Shake, rattle and roll: Earthquake risk increased for half of US
The USGS predictions run 50 years because that is the typical lifetime of a building, the agency said in a blog post. During that time, 42 states have a “reasonable chance of experiencing damaging ground shaking from an earthquake,” while 16 states have a “relatively high likelihood” of such a seismic hazard.
The states most likely to have a damaging earthquake are: Alaska, Arkansas, California, Hawaii, Idaho, Illinois, Kentucky, Missouri, Montana, Nevada, Oregon, South Carolina, Tennessee, Utah, Washington and Wyoming.
The highest risk places have a 2 percent chance of experiencing "very intense shaking" over a 50-year lifespan, USGS project chief Mark Petersen said to the Associated Press. Those with lower hazard ratings would experience less intense swaying measured in gravitational force.
"These maps are refining our views of what the actual shaking is," Petersen said. "Almost any place in the United States can have an earthquake."
That point was brought home by the August 2011 earthquake in Mineral, VA. The magnitude 5.8 quake, whose epicenter was placed at Mineral, Virginia, was felt across the East Coast, with reports of tremors stretching from North Carolina to Rhode Island, New York City to Cleveland and even in Toronto, Ontario, Canada. It was among the largest earthquakes to occur along the Eastern Seaboard since 1897, and helped scientists determine that even larger events are possible. Estimates of earthquake hazards near Charleston, SC, have also gone up due to the assessment of earthquakes in the state, the USGS said.
In California, earthquake hazard extends over a wider area than previously thought. Scientists discovered new faults in the Golden State, increasing the risk of quakes in San Jose, Vallejo and San Diego. At the same time, though, the risk was decreased the risk estimates for Irvine, Santa Barbara and Oakland, although the greater San Francisco Bay area is more likely to experience intense seismic activity than the USGS predicted in 2008 - the last time the maps were updated.
The maps are important for planning for the future, especially when it comes to building codes.
“The standards for seismic safety in building codes are directly based upon USGS assessments of potential ground shaking from earthquakes, and have been for years,” Jim Harris, a member and former chair of the Provisions Update Committee of the Building Seismic Safety Council, said in the USGS blog post. “The committees preparing those standards welcome this updated USGS information as a basis for making decisions and continuing to ensure the most stable and secure construction.”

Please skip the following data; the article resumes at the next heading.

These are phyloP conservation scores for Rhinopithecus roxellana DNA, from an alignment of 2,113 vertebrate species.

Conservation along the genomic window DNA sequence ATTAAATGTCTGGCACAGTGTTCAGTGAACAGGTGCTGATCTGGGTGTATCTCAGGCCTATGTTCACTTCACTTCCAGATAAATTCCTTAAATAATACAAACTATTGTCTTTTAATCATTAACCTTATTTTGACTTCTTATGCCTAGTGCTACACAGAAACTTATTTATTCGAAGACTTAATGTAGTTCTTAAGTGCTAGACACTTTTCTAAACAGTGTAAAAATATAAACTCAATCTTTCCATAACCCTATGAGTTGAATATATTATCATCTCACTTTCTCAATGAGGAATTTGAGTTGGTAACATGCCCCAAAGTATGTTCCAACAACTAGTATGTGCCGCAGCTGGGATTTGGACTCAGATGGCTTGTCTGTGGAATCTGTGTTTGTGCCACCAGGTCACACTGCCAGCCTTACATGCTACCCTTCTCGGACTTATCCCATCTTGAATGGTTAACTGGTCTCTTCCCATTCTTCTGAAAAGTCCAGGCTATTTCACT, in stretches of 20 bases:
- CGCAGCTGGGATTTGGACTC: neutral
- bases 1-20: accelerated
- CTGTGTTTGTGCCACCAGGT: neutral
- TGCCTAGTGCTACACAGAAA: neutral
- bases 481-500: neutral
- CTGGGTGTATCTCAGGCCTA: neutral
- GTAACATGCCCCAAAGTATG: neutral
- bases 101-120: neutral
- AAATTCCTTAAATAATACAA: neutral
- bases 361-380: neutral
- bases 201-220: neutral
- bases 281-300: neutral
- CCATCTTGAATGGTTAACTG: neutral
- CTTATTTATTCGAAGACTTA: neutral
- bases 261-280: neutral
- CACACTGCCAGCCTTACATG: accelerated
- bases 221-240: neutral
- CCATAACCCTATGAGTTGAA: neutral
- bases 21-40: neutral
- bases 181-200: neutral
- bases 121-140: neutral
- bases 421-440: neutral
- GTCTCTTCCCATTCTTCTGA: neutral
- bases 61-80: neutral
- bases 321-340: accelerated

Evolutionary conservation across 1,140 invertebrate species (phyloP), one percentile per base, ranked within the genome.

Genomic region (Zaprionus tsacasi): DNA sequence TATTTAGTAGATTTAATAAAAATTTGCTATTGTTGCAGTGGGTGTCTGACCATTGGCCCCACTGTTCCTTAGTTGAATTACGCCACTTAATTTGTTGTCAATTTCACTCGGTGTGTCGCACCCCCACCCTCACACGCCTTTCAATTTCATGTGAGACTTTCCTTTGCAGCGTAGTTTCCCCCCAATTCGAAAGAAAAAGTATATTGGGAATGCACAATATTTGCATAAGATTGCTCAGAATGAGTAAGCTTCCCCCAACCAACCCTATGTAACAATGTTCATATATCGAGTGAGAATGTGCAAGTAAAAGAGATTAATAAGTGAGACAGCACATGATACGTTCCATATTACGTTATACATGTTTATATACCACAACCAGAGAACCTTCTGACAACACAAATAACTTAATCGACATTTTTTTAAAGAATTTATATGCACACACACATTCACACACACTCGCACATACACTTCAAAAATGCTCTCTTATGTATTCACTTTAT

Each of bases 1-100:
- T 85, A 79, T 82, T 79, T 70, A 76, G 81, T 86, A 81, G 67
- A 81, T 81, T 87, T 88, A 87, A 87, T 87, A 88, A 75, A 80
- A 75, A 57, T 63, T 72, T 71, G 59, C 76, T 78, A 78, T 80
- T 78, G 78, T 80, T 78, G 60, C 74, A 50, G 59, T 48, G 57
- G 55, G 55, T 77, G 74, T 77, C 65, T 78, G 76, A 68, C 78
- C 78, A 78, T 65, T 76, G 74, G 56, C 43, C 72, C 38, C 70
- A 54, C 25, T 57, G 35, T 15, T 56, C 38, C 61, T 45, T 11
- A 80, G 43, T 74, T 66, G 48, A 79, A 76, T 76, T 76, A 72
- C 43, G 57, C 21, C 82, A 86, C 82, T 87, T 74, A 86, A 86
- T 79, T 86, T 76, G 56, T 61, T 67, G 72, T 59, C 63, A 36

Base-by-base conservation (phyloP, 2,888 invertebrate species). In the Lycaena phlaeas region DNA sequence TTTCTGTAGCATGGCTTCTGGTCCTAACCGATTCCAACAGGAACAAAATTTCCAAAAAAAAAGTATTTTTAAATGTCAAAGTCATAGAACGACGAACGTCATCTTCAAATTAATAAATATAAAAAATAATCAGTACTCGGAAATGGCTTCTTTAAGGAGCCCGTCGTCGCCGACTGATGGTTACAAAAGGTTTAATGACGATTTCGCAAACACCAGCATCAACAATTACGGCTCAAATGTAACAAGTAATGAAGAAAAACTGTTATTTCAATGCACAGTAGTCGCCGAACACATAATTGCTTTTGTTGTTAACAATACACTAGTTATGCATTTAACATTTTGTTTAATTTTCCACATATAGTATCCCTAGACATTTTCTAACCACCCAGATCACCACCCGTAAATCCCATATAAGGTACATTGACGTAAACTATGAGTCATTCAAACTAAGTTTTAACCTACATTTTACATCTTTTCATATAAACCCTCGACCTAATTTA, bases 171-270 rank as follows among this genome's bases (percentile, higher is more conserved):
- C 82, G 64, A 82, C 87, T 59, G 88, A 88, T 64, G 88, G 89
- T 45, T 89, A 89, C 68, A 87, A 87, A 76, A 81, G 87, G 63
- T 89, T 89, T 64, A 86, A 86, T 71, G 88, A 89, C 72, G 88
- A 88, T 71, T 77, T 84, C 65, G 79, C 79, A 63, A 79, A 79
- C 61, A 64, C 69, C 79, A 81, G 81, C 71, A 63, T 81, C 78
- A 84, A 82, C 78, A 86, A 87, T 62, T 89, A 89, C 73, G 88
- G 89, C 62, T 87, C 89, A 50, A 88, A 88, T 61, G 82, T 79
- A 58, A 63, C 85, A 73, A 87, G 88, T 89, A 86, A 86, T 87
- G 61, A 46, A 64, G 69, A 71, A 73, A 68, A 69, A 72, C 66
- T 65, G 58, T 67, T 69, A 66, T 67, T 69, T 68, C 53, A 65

While hydraulic fracturing - or fracking - has been linked to increased seismic activities in states like Oklahoma, Idaho, Ohio and Texas, the USGS said it is still researching “induced earthquakes,” or those events that “may be associated with human activities such as the disposal of wastewater in deep wells.” (So far this year, nearly 250 small to medium quakes have hit Oklahoma.)
Petersen told AP that the maps sidestep the issue of earthquakes created by injections of wastewater from oil and gas drilling, and those extra quakes weren’t included in the analysis.
“One specific focus for the future is including an additional layer to these earthquake hazard maps to account for recent potentially triggered earthquakes that occur near some wastewater disposal wells,” the USGS said. “Injection-induced earthquakes are challenging to incorporate into hazard models because they may not behave like natural earthquakes and their rates change based on man-made activities.”
Some localities in the US aren’t waiting for government seismologists to confirm the link between quakes and fracking or to add those events to their maps, though. Several places in California, including Beverly Hills and Santa Cruz County, have already banned hydraulic fracturing, and similar bans and moratoriums are being discussed in areas of Texas, Colorado, Massachusetts, New York, Pennsylvania and Ohio.